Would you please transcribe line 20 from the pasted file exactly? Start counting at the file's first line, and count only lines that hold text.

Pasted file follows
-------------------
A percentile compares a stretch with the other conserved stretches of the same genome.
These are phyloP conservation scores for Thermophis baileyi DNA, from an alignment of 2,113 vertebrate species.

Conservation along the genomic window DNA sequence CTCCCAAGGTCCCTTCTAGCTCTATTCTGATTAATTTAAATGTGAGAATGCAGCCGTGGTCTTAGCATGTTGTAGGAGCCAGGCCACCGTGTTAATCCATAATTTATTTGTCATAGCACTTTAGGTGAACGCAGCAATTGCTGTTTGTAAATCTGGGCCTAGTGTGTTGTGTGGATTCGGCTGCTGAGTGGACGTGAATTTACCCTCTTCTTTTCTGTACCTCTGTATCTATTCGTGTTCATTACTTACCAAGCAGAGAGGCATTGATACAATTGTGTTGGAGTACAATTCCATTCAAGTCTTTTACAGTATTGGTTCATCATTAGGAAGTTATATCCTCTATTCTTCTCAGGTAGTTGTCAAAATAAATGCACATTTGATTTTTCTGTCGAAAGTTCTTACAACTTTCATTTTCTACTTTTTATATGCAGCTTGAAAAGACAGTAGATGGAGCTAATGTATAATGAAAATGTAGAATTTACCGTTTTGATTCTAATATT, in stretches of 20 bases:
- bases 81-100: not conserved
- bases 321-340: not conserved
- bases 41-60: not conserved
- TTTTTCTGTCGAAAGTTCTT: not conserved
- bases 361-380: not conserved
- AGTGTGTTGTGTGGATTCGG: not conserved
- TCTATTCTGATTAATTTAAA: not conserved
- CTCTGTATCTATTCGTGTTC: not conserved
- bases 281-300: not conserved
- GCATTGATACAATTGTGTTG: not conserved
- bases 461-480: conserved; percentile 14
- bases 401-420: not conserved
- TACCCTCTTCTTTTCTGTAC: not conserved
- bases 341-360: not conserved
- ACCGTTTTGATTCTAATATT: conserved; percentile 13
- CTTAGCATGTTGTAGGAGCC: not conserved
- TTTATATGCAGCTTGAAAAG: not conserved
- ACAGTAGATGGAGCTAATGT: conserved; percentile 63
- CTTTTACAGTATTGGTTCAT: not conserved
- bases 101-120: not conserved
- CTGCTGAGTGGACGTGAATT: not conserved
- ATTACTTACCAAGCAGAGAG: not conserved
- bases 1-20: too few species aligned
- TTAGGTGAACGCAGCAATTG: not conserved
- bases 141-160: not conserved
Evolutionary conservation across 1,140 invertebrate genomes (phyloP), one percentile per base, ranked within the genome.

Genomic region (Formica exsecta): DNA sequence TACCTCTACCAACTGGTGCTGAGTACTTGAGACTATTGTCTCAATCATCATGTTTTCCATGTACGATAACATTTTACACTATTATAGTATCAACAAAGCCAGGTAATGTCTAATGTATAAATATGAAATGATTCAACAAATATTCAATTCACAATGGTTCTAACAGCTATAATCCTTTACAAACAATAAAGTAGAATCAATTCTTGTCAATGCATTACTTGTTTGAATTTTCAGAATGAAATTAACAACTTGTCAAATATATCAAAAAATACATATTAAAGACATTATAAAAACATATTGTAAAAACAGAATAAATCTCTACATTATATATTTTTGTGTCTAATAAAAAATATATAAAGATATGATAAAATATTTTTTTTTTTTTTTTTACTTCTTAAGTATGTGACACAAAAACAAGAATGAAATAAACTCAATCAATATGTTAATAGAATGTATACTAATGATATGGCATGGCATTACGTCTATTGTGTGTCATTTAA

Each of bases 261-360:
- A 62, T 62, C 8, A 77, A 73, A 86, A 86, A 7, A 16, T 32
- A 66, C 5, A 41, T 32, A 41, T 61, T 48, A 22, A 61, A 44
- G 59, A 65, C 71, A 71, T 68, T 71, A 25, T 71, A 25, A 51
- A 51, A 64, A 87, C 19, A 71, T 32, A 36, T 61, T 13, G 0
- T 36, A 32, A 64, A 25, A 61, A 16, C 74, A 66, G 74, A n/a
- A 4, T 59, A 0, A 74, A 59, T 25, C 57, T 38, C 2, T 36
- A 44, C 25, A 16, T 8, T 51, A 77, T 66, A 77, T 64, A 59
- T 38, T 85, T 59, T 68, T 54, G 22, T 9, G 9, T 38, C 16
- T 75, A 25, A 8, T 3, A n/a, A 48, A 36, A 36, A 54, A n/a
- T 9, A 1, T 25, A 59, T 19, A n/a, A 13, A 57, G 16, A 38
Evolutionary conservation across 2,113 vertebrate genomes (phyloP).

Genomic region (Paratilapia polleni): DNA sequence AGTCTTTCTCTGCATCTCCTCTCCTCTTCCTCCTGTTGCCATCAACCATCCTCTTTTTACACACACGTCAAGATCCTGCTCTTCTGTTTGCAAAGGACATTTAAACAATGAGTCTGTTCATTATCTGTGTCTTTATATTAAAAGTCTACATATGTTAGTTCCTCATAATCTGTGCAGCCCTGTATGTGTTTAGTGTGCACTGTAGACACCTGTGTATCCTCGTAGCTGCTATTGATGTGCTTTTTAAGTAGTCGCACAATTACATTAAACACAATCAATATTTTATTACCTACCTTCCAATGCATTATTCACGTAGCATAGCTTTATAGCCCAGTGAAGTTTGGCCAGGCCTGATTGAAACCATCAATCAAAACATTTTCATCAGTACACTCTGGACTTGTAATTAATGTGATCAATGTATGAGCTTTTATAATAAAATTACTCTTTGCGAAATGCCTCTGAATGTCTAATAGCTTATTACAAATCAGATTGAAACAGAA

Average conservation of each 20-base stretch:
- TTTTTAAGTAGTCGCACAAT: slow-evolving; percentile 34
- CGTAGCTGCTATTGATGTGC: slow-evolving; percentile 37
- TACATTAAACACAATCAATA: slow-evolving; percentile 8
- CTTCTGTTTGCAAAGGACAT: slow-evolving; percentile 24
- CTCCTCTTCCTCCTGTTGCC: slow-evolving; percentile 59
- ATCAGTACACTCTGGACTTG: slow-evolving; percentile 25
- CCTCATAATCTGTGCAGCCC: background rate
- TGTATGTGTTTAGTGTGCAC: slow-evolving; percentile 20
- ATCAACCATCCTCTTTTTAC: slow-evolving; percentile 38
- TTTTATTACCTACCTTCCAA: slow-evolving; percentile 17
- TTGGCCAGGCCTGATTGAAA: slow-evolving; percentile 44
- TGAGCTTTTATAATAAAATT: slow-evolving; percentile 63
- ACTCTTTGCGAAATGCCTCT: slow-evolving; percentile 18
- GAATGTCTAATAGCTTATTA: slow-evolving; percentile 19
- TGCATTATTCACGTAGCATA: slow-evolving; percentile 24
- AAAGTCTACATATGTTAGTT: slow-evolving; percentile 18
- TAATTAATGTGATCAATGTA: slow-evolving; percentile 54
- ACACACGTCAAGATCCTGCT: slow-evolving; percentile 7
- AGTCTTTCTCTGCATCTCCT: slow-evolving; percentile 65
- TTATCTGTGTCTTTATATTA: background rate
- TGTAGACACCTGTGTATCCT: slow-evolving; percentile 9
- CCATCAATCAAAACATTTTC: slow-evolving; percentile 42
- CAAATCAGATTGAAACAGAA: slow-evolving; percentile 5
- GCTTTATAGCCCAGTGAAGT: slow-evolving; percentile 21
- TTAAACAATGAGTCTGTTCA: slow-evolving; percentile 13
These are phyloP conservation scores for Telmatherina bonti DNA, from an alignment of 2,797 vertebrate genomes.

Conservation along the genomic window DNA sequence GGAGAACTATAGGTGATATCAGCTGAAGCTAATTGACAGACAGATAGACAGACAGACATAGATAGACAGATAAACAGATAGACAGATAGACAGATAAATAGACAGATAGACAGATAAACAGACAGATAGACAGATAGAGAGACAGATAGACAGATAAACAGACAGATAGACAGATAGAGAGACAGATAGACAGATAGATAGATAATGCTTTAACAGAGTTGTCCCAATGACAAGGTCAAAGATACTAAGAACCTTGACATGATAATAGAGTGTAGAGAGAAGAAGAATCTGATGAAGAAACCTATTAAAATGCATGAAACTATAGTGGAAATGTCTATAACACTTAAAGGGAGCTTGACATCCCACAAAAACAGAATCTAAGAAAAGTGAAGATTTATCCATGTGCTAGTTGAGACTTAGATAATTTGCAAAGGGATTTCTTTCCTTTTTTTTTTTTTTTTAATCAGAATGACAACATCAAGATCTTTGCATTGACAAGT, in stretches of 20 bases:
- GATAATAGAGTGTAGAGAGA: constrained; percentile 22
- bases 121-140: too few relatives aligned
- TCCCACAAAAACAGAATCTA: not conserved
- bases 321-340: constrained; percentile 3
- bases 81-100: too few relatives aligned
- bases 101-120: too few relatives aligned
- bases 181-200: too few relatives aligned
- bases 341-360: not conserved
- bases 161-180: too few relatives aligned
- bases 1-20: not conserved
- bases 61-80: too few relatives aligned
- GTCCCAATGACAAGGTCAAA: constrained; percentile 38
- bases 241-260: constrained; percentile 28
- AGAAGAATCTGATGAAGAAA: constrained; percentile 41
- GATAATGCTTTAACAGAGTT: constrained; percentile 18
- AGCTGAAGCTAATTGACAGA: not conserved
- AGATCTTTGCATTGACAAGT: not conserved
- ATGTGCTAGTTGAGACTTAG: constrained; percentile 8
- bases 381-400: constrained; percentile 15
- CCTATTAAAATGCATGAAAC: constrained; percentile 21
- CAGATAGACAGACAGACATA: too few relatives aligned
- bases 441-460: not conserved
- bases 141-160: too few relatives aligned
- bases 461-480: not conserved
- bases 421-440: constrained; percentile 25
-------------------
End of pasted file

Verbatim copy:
- TTTATATGCAGCTTGAAAAG: not conserved